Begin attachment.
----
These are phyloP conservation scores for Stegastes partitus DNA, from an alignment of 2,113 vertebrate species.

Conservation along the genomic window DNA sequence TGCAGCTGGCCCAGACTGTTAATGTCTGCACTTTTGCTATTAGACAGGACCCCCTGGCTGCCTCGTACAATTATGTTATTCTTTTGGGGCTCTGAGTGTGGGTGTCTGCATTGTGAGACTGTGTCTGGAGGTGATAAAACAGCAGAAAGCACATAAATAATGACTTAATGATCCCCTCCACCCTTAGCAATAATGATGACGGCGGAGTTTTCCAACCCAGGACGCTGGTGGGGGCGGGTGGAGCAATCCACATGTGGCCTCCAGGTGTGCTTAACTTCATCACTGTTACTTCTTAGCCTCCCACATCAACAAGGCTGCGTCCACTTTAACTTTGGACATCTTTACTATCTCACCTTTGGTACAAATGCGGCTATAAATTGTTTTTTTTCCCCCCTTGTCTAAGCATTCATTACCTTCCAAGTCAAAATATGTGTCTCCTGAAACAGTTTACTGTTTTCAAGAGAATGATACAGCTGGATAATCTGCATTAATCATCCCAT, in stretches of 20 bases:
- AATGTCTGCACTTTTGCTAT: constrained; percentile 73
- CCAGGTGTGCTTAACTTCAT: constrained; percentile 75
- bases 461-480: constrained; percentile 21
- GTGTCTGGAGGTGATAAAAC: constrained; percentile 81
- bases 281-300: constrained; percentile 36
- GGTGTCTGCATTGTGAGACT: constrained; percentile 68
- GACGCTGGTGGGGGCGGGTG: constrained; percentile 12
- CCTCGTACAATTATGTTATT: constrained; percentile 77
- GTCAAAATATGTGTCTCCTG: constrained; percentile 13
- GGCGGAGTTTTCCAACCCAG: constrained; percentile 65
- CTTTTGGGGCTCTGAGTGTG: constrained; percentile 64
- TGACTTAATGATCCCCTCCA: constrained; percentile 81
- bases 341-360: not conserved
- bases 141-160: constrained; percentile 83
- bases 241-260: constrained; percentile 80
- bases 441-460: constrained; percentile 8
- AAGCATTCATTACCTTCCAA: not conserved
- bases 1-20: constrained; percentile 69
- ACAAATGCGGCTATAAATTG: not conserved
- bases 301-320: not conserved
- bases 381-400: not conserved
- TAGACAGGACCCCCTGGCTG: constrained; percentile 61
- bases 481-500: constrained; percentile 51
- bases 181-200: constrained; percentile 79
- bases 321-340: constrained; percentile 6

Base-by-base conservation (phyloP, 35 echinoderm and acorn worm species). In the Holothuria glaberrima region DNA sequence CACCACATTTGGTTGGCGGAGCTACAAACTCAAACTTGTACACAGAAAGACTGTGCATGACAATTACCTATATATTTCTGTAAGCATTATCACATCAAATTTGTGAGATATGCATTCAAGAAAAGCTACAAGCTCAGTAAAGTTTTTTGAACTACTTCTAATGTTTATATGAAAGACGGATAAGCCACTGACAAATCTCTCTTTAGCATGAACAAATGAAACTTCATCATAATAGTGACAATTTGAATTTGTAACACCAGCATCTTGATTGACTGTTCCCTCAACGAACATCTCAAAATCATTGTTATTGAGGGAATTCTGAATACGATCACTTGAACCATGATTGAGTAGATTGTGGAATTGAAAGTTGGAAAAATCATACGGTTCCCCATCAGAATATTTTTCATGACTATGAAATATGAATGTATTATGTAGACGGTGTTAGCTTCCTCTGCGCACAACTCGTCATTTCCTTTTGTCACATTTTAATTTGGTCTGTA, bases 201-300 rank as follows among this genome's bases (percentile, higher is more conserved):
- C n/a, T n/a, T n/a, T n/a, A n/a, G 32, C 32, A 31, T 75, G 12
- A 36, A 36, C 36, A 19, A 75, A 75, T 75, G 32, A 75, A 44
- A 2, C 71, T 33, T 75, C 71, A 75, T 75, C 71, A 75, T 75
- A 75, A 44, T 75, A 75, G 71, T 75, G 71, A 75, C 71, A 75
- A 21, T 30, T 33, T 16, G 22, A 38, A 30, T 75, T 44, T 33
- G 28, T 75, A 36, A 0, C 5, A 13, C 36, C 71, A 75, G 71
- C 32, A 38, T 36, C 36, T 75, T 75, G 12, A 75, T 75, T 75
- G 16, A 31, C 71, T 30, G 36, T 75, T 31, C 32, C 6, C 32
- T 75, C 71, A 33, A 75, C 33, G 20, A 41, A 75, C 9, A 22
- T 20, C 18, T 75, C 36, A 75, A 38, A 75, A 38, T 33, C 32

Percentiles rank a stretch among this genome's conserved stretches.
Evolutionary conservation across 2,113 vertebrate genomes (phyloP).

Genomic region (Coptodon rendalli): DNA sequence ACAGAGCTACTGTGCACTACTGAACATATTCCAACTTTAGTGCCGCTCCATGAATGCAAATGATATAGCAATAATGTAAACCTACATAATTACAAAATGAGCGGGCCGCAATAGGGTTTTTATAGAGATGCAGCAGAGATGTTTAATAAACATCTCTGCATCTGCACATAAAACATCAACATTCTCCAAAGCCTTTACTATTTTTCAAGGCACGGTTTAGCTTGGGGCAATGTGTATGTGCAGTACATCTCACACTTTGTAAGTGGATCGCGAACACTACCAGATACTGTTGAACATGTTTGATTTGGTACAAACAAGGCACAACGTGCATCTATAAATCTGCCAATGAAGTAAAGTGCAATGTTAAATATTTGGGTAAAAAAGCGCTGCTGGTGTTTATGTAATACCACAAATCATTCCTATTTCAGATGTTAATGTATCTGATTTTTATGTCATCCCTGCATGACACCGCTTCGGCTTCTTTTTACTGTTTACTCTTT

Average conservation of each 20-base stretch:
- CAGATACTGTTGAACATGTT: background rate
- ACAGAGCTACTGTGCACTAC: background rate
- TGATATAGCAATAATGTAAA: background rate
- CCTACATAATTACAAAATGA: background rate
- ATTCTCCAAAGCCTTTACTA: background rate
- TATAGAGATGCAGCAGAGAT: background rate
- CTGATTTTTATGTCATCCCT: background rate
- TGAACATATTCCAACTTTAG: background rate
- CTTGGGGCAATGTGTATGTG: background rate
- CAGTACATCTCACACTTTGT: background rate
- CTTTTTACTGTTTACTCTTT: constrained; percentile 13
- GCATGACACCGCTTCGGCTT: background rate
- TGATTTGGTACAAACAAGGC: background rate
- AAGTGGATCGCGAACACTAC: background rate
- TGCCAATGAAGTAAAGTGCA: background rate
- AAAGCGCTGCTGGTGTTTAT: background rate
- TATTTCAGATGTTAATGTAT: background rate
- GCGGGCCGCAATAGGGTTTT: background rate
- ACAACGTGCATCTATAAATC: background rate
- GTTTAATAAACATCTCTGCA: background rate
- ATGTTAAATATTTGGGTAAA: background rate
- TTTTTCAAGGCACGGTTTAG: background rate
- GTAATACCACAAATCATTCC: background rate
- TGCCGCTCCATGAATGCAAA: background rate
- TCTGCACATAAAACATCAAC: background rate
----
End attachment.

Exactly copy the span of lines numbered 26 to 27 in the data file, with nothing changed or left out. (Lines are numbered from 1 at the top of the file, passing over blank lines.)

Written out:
- bases 181-200: constrained; percentile 79
- bases 321-340: constrained; percentile 6